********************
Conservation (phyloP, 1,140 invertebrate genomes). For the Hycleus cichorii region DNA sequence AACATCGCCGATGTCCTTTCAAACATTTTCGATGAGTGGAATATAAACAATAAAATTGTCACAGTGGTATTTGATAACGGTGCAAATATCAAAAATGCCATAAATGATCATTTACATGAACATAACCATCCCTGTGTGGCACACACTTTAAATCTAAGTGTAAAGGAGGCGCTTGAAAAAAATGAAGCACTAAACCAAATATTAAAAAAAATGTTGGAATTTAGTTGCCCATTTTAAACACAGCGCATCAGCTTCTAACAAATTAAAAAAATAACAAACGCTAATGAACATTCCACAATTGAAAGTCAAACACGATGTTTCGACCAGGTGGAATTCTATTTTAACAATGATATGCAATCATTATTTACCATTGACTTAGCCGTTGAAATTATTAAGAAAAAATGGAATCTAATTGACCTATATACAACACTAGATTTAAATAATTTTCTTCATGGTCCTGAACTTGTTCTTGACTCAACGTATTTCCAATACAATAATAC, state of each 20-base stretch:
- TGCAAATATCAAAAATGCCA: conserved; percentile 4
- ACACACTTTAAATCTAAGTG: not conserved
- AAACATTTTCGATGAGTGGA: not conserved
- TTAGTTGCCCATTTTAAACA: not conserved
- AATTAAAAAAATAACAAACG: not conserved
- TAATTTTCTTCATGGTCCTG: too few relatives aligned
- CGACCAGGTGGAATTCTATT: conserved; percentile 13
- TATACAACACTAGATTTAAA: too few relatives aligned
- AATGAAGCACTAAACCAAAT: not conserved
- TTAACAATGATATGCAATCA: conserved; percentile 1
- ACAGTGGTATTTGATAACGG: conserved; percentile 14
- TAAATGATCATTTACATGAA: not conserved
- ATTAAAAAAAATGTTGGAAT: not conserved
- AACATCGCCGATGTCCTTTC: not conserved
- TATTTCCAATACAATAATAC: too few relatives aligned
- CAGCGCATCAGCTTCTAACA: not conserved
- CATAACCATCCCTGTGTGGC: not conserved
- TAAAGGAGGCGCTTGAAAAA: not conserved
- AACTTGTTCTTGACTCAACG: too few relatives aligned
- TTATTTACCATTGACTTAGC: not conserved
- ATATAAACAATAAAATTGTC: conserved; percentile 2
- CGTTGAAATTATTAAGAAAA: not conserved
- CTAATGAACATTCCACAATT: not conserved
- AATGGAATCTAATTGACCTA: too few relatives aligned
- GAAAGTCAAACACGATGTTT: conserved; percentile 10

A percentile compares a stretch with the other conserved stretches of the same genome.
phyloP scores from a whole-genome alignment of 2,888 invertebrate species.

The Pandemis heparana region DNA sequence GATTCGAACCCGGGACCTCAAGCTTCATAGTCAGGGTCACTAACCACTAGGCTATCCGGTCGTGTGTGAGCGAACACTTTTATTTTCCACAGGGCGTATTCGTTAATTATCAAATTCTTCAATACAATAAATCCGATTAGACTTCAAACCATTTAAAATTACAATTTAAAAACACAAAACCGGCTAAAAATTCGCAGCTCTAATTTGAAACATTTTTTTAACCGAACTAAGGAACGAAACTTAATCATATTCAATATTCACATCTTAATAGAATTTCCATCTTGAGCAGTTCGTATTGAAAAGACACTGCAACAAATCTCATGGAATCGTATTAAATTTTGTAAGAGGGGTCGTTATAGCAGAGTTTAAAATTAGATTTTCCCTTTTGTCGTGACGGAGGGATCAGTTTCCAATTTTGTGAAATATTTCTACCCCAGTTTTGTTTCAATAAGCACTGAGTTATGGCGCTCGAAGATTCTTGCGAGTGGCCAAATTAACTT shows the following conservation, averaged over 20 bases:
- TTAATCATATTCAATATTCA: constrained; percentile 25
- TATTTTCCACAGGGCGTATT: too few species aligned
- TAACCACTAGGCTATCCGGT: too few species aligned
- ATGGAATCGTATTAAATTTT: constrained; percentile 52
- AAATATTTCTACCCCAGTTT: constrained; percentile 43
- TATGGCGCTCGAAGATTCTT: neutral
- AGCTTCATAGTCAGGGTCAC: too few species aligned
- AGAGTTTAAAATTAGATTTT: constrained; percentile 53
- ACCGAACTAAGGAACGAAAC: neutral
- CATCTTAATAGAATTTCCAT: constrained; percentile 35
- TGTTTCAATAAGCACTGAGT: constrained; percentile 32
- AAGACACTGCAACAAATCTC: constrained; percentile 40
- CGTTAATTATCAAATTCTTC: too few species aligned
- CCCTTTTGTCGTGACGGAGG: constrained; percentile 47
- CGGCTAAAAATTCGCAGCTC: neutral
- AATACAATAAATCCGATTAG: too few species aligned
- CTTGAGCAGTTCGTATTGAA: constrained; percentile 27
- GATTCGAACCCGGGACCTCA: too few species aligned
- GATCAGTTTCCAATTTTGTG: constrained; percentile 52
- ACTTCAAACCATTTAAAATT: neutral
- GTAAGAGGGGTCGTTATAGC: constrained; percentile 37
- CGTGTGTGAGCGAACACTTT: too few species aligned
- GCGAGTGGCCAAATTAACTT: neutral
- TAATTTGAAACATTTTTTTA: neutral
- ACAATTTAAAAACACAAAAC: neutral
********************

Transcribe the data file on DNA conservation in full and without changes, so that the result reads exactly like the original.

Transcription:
Conservation (phyloP, 1,140 invertebrate genomes). For the Hycleus cichorii region DNA sequence AACATCGCCGATGTCCTTTCAAACATTTTCGATGAGTGGAATATAAACAATAAAATTGTCACAGTGGTATTTGATAACGGTGCAAATATCAAAAATGCCATAAATGATCATTTACATGAACATAACCATCCCTGTGTGGCACACACTTTAAATCTAAGTGTAAAGGAGGCGCTTGAAAAAAATGAAGCACTAAACCAAATATTAAAAAAAATGTTGGAATTTAGTTGCCCATTTTAAACACAGCGCATCAGCTTCTAACAAATTAAAAAAATAACAAACGCTAATGAACATTCCACAATTGAAAGTCAAACACGATGTTTCGACCAGGTGGAATTCTATTTTAACAATGATATGCAATCATTATTTACCATTGACTTAGCCGTTGAAATTATTAAGAAAAAATGGAATCTAATTGACCTATATACAACACTAGATTTAAATAATTTTCTTCATGGTCCTGAACTTGTTCTTGACTCAACGTATTTCCAATACAATAATAC, state of each 20-base stretch:
- TGCAAATATCAAAAATGCCA: conserved; percentile 4
- ACACACTTTAAATCTAAGTG: not conserved
- AAACATTTTCGATGAGTGGA: not conserved
- TTAGTTGCCCATTTTAAACA: not conserved
- AATTAAAAAAATAACAAACG: not conserved
- TAATTTTCTTCATGGTCCTG: too few relatives aligned
- CGACCAGGTGGAATTCTATT: conserved; percentile 13
- TATACAACACTAGATTTAAA: too few relatives aligned
- AATGAAGCACTAAACCAAAT: not conserved
- TTAACAATGATATGCAATCA: conserved; percentile 1
- ACAGTGGTATTTGATAACGG: conserved; percentile 14
- TAAATGATCATTTACATGAA: not conserved
- ATTAAAAAAAATGTTGGAAT: not conserved
- AACATCGCCGATGTCCTTTC: not conserved
- TATTTCCAATACAATAATAC: too few relatives aligned
- CAGCGCATCAGCTTCTAACA: not conserved
- CATAACCATCCCTGTGTGGC: not conserved
- TAAAGGAGGCGCTTGAAAAA: not conserved
- AACTTGTTCTTGACTCAACG: too few relatives aligned
- TTATTTACCATTGACTTAGC: not conserved
- ATATAAACAATAAAATTGTC: conserved; percentile 2
- CGTTGAAATTATTAAGAAAA: not conserved
- CTAATGAACATTCCACAATT: not conserved
- AATGGAATCTAATTGACCTA: too few relatives aligned
- GAAAGTCAAACACGATGTTT: conserved; percentile 10

A percentile compares a stretch with the other conserved stretches of the same genome.
phyloP scores from a whole-genome alignment of 2,888 invertebrate species.

The Pandemis heparana region DNA sequence GATTCGAACCCGGGACCTCAAGCTTCATAGTCAGGGTCACTAACCACTAGGCTATCCGGTCGTGTGTGAGCGAACACTTTTATTTTCCACAGGGCGTATTCGTTAATTATCAAATTCTTCAATACAATAAATCCGATTAGACTTCAAACCATTTAAAATTACAATTTAAAAACACAAAACCGGCTAAAAATTCGCAGCTCTAATTTGAAACATTTTTTTAACCGAACTAAGGAACGAAACTTAATCATATTCAATATTCACATCTTAATAGAATTTCCATCTTGAGCAGTTCGTATTGAAAAGACACTGCAACAAATCTCATGGAATCGTATTAAATTTTGTAAGAGGGGTCGTTATAGCAGAGTTTAAAATTAGATTTTCCCTTTTGTCGTGACGGAGGGATCAGTTTCCAATTTTGTGAAATATTTCTACCCCAGTTTTGTTTCAATAAGCACTGAGTTATGGCGCTCGAAGATTCTTGCGAGTGGCCAAATTAACTT shows the following conservation, averaged over 20 bases:
- TTAATCATATTCAATATTCA: constrained; percentile 25
- TATTTTCCACAGGGCGTATT: too few species aligned
- TAACCACTAGGCTATCCGGT: too few species aligned
- ATGGAATCGTATTAAATTTT: constrained; percentile 52
- AAATATTTCTACCCCAGTTT: constrained; percentile 43
- TATGGCGCTCGAAGATTCTT: neutral
- AGCTTCATAGTCAGGGTCAC: too few species aligned
- AGAGTTTAAAATTAGATTTT: constrained; percentile 53
- ACCGAACTAAGGAACGAAAC: neutral
- CATCTTAATAGAATTTCCAT: constrained; percentile 35
- TGTTTCAATAAGCACTGAGT: constrained; percentile 32
- AAGACACTGCAACAAATCTC: constrained; percentile 40
- CGTTAATTATCAAATTCTTC: too few species aligned
- CCCTTTTGTCGTGACGGAGG: constrained; percentile 47
- CGGCTAAAAATTCGCAGCTC: neutral
- AATACAATAAATCCGATTAG: too few species aligned
- CTTGAGCAGTTCGTATTGAA: constrained; percentile 27
- GATTCGAACCCGGGACCTCA: too few species aligned
- GATCAGTTTCCAATTTTGTG: constrained; percentile 52
- ACTTCAAACCATTTAAAATT: neutral
- GTAAGAGGGGTCGTTATAGC: constrained; percentile 37
- CGTGTGTGAGCGAACACTTT: too few species aligned
- GCGAGTGGCCAAATTAACTT: neutral
- TAATTTGAAACATTTTTTTA: neutral
- ACAATTTAAAAACACAAAAC: neutral